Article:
After two years and more than 250 articles, it’s time to put digital art’s global community into print

Just to disclose, I'm not sponsored by any of the mentioned parties - I simply think that Vetro Editions makes really awesome books, and all of these are very worth having in your genart book collection.

The Confusing 2024 Crypto-Art Meta

Although 2024 is shaping up to be a year with many new and exciting Web3 developments, and while there's many efforts being made into making things more interoperable, it also seems that things are becoming more and more fragmented - I'm personally having a really hard time to keep up with everything, and I believe I'm not the only one in this.

Sgt_slaughtermellon wrote an interesting think piece about the current state of crypto art, providing us with the bigger picture of what's happening with the different marketplaces and chains, how to adapt as an artist, and that it's all just a bit too chaotic:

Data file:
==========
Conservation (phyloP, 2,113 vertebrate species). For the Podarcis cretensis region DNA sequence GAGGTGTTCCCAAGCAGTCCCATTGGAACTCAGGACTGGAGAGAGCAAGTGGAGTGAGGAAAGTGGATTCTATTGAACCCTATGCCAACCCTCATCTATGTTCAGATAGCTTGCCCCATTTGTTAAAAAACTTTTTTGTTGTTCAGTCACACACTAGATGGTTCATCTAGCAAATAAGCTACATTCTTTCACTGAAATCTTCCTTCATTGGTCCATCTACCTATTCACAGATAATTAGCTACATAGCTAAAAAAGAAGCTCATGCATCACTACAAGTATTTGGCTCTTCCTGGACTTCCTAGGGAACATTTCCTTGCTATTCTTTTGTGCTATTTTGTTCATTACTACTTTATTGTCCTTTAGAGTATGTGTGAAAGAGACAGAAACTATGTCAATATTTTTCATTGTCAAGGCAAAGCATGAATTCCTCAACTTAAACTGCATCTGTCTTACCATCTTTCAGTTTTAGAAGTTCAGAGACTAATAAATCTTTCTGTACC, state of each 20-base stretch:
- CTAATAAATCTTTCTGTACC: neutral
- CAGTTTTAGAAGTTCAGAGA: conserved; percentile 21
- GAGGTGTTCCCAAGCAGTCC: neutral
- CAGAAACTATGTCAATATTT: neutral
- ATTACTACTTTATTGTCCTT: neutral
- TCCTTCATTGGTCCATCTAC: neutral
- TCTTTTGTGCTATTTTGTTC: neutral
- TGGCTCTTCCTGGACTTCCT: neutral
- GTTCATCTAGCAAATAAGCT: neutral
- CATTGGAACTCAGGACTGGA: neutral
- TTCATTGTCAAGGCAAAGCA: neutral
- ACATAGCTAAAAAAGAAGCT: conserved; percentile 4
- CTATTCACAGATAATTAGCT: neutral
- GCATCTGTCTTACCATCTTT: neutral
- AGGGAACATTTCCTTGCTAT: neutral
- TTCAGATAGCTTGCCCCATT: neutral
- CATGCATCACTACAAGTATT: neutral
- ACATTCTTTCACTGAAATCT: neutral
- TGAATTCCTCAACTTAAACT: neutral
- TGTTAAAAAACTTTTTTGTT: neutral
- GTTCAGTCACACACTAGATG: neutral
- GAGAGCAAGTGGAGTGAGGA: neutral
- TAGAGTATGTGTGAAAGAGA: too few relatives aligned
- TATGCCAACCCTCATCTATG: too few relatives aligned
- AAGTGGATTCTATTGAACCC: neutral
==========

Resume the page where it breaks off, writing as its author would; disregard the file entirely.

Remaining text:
The Confusing Meta of Early 2024 Crypto-Art
If you’re an artist who has been around NFTs for a minute but aren’t considered “blue chip” - what’s this year looking like for you? I’m going to take a second to offer some thoughts on the current scene, the market, and toss out some potential strategies.

Anna Lucia's Spellbound

One other thing that I wanted to share here is Anna Lucia's newest project over on fxhash, a redeemable collaboration with the German fashion lab Phoebe Heess. Conceptually, the artwork is fascinating: via fxhash's code driven parameters, collectors can record their voice or upload an audio file, where the waveform of that audio then determines the pattern visualized on the scarf:

Link to Tweet

Being the first manufactured redeemable on fxhash makes this one a very special digital token to collect.

Tech and AI

Mario Kart 3 in the Browser

A fan of Mario Kart? Well you can now play it in your browser here, and you can even build your own version of it using Alex Lunakepio's recently open sourced project: